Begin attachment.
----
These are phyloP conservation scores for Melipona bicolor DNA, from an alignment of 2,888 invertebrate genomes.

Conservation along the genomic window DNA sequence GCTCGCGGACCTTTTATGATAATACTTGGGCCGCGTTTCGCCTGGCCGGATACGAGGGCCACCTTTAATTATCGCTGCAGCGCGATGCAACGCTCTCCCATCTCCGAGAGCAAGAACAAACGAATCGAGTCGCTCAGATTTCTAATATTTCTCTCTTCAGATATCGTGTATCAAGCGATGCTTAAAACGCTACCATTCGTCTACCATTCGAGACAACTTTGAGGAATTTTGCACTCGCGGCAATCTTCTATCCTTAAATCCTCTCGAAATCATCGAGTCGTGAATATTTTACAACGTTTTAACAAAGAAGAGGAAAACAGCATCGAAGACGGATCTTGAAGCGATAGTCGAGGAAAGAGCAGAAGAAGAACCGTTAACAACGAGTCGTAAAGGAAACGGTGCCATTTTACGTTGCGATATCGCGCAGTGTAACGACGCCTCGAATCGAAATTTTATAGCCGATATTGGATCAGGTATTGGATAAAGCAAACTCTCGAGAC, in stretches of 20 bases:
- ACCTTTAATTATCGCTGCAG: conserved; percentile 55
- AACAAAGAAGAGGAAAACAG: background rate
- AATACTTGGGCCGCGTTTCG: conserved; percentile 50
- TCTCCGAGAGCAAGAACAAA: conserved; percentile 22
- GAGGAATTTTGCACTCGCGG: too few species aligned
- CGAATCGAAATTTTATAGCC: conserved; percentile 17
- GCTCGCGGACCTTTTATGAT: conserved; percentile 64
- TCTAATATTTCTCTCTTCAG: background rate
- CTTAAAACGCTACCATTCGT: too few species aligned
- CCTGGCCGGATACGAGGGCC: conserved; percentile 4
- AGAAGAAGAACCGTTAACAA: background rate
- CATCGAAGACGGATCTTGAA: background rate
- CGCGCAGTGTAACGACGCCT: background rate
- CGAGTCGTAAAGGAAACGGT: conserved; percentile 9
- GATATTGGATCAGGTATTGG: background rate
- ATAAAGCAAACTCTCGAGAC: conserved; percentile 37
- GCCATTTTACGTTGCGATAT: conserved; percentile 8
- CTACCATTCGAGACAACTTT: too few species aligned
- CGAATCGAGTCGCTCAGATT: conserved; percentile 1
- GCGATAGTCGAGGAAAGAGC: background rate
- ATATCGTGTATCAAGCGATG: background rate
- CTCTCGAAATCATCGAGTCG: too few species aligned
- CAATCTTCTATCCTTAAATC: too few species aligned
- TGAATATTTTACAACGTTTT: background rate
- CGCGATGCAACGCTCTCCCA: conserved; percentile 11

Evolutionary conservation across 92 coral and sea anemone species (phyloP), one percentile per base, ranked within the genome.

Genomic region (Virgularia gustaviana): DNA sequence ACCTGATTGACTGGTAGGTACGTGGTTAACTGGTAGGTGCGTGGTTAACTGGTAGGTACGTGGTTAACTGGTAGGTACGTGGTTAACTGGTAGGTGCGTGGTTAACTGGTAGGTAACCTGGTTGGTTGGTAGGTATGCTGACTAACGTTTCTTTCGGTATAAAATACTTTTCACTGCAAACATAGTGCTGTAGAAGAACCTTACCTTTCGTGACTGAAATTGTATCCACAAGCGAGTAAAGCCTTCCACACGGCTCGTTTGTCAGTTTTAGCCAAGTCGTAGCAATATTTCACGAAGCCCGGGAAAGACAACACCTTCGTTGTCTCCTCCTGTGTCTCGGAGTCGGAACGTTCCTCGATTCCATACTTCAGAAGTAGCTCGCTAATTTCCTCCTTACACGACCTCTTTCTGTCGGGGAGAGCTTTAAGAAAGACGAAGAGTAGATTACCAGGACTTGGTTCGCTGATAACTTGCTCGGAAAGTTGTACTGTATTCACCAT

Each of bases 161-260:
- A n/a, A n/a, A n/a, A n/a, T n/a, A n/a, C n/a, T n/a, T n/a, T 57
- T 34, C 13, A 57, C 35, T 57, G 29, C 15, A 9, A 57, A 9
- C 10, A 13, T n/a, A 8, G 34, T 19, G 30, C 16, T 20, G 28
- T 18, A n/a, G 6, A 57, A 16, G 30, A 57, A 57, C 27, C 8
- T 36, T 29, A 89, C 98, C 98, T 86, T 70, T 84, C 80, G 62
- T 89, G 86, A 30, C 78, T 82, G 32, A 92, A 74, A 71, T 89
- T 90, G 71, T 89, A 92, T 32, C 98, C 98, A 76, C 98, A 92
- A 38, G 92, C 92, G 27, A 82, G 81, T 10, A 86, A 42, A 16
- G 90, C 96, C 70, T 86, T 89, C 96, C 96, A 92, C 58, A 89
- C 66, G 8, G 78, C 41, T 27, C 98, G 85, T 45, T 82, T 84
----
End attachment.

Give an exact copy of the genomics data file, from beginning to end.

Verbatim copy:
These are phyloP conservation scores for Melipona bicolor DNA, from an alignment of 2,888 invertebrate genomes.

Conservation along the genomic window DNA sequence GCTCGCGGACCTTTTATGATAATACTTGGGCCGCGTTTCGCCTGGCCGGATACGAGGGCCACCTTTAATTATCGCTGCAGCGCGATGCAACGCTCTCCCATCTCCGAGAGCAAGAACAAACGAATCGAGTCGCTCAGATTTCTAATATTTCTCTCTTCAGATATCGTGTATCAAGCGATGCTTAAAACGCTACCATTCGTCTACCATTCGAGACAACTTTGAGGAATTTTGCACTCGCGGCAATCTTCTATCCTTAAATCCTCTCGAAATCATCGAGTCGTGAATATTTTACAACGTTTTAACAAAGAAGAGGAAAACAGCATCGAAGACGGATCTTGAAGCGATAGTCGAGGAAAGAGCAGAAGAAGAACCGTTAACAACGAGTCGTAAAGGAAACGGTGCCATTTTACGTTGCGATATCGCGCAGTGTAACGACGCCTCGAATCGAAATTTTATAGCCGATATTGGATCAGGTATTGGATAAAGCAAACTCTCGAGAC, in stretches of 20 bases:
- ACCTTTAATTATCGCTGCAG: conserved; percentile 55
- AACAAAGAAGAGGAAAACAG: background rate
- AATACTTGGGCCGCGTTTCG: conserved; percentile 50
- TCTCCGAGAGCAAGAACAAA: conserved; percentile 22
- GAGGAATTTTGCACTCGCGG: too few species aligned
- CGAATCGAAATTTTATAGCC: conserved; percentile 17
- GCTCGCGGACCTTTTATGAT: conserved; percentile 64
- TCTAATATTTCTCTCTTCAG: background rate
- CTTAAAACGCTACCATTCGT: too few species aligned
- CCTGGCCGGATACGAGGGCC: conserved; percentile 4
- AGAAGAAGAACCGTTAACAA: background rate
- CATCGAAGACGGATCTTGAA: background rate
- CGCGCAGTGTAACGACGCCT: background rate
- CGAGTCGTAAAGGAAACGGT: conserved; percentile 9
- GATATTGGATCAGGTATTGG: background rate
- ATAAAGCAAACTCTCGAGAC: conserved; percentile 37
- GCCATTTTACGTTGCGATAT: conserved; percentile 8
- CTACCATTCGAGACAACTTT: too few species aligned
- CGAATCGAGTCGCTCAGATT: conserved; percentile 1
- GCGATAGTCGAGGAAAGAGC: background rate
- ATATCGTGTATCAAGCGATG: background rate
- CTCTCGAAATCATCGAGTCG: too few species aligned
- CAATCTTCTATCCTTAAATC: too few species aligned
- TGAATATTTTACAACGTTTT: background rate
- CGCGATGCAACGCTCTCCCA: conserved; percentile 11

Evolutionary conservation across 92 coral and sea anemone species (phyloP), one percentile per base, ranked within the genome.

Genomic region (Virgularia gustaviana): DNA sequence ACCTGATTGACTGGTAGGTACGTGGTTAACTGGTAGGTGCGTGGTTAACTGGTAGGTACGTGGTTAACTGGTAGGTACGTGGTTAACTGGTAGGTGCGTGGTTAACTGGTAGGTAACCTGGTTGGTTGGTAGGTATGCTGACTAACGTTTCTTTCGGTATAAAATACTTTTCACTGCAAACATAGTGCTGTAGAAGAACCTTACCTTTCGTGACTGAAATTGTATCCACAAGCGAGTAAAGCCTTCCACACGGCTCGTTTGTCAGTTTTAGCCAAGTCGTAGCAATATTTCACGAAGCCCGGGAAAGACAACACCTTCGTTGTCTCCTCCTGTGTCTCGGAGTCGGAACGTTCCTCGATTCCATACTTCAGAAGTAGCTCGCTAATTTCCTCCTTACACGACCTCTTTCTGTCGGGGAGAGCTTTAAGAAAGACGAAGAGTAGATTACCAGGACTTGGTTCGCTGATAACTTGCTCGGAAAGTTGTACTGTATTCACCAT

Each of bases 161-260:
- A n/a, A n/a, A n/a, A n/a, T n/a, A n/a, C n/a, T n/a, T n/a, T 57
- T 34, C 13, A 57, C 35, T 57, G 29, C 15, A 9, A 57, A 9
- C 10, A 13, T n/a, A 8, G 34, T 19, G 30, C 16, T 20, G 28
- T 18, A n/a, G 6, A 57, A 16, G 30, A 57, A 57, C 27, C 8
- T 36, T 29, A 89, C 98, C 98, T 86, T 70, T 84, C 80, G 62
- T 89, G 86, A 30, C 78, T 82, G 32, A 92, A 74, A 71, T 89
- T 90, G 71, T 89, A 92, T 32, C 98, C 98, A 76, C 98, A 92
- A 38, G 92, C 92, G 27, A 82, G 81, T 10, A 86, A 42, A 16
- G 90, C 96, C 70, T 86, T 89, C 96, C 96, A 92, C 58, A 89
- C 66, G 8, G 78, C 41, T 27, C 98, G 85, T 45, T 82, T 84